Practically Perfect Passwords

Practically Perfect Passwords

By John Bell, April 2015 issue of The Beltsville News

On a regular basis there is news about passwords being stolen and hacked. Since many people use the same password for multiple sites if one password is stolen the thieves have access to many of your accounts. Many large password databases can have most of the passwords in the database revealed in just a few minutes because the passwords are common ones, are short, or are based on words in a dictionary. However some passwords in the database may take months or years to crack. This helps us to establish some rules for what defines a good password.

  • A password should be 12 characters or longer
  • When possible a password should be a mix of numbers, upper and lowercase letters, and symbols
  • Passwords should be unique to each site
  • Passwords should be changed on a regular basis
  • Passwords must be easily remembered

One good way of creating secure passwords meet these criteria is to use a set of rules for password creation and then combine the rules to create the password. Let’s go over an example of password creation rules that should work for many sites.

We start by picking a phrase of six words or longer. For this example I will use the phrase “We all live in a yellow submarine” from the lyrics of the Beatles tune. You should choose a phrase of your own. I will use a letter from each of the first six words in the phrase. In this case I will use the first letter but you can choose to use the second letter or last letter of each word or for a long phrase skip every other word for example. This leaves me with “waliay”.

Next pick some letters to capitalize. I will use the second and next to last letters making the string “wAliAy”. You could also use a rule like select the first and last or select every second or third letter or just the vowels.

Now we need to pick a number that changes at least annually. This can be an age or an anniversary. I will use the number of years since Columbus sailed for America or 2015-1492=523. I only need two digits so my digits are 23.

Special characters are the characters above the digits and colons, semicolons and braces on the keyboard. Not all sites support using these characters in a password but if the site supports them it is good to use them. One method of selecting the characters is to use the characters above the digits of the number selected previously. Since the number we are using in this example is 23 the special characters we would use are @ and #.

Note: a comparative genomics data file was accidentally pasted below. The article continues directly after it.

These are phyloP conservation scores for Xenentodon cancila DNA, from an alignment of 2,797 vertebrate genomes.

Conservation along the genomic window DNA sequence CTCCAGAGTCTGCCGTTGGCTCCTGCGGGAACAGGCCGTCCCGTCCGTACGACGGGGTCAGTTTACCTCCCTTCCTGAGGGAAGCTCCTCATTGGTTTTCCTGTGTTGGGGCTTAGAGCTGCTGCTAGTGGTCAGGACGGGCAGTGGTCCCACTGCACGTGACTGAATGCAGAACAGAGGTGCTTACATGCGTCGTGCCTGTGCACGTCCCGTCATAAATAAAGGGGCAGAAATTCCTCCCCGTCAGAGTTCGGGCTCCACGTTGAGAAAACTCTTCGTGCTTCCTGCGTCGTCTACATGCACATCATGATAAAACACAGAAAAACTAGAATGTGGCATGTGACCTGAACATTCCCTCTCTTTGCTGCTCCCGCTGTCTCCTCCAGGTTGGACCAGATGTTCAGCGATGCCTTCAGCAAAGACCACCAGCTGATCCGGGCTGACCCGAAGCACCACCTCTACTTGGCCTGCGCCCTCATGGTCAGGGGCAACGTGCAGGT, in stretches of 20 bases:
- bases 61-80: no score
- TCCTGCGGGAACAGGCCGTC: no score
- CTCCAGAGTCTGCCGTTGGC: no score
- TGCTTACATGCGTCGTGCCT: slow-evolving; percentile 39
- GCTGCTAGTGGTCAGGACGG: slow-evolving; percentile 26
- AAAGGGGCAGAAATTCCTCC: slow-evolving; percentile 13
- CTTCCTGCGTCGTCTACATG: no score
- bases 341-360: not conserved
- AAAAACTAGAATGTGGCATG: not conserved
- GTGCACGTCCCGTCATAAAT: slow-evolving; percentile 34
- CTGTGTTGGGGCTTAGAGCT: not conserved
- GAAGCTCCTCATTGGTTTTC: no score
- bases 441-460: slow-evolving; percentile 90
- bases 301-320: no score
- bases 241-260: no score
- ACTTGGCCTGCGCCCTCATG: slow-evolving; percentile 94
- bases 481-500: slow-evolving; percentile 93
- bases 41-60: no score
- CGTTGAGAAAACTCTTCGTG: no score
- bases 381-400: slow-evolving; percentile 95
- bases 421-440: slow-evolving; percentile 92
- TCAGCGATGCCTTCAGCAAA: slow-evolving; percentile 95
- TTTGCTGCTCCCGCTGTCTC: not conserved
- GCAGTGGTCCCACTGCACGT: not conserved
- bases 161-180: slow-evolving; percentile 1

Finally we want the password to be unique or different for each web-site. For this I select characters from the site name. For this example I will use the first two letters and the last letter of that name before the .com. So for amazon. com I would use “amn” and for facebook.com I would use “fak”.

Finally we create a rule to combine these pieces into a single password for a site. I will use the following rule to build the password:

1. Start with the three letters for the site
2. Use the first special character
3. Append the number.
4. Append the second special character
5. Append the phrase letters

Using the example rules given here the password for facebook.com would be: “fak@23#wAliAy” and for Amazon.com it would be “amn@23#wAliAy”. These passwords appear to be random gibberish and are difficult to break but can be reasonably remembered or if not remembered recovered by applying the rules.

You should create your own variant of rules for creating your own passwords. Also I recommend using different phrases for financial sites than for social sites. It is safe to write your rules down so you don’t forget them. This allows you to reconstruct your passwords if you can’t remember them.

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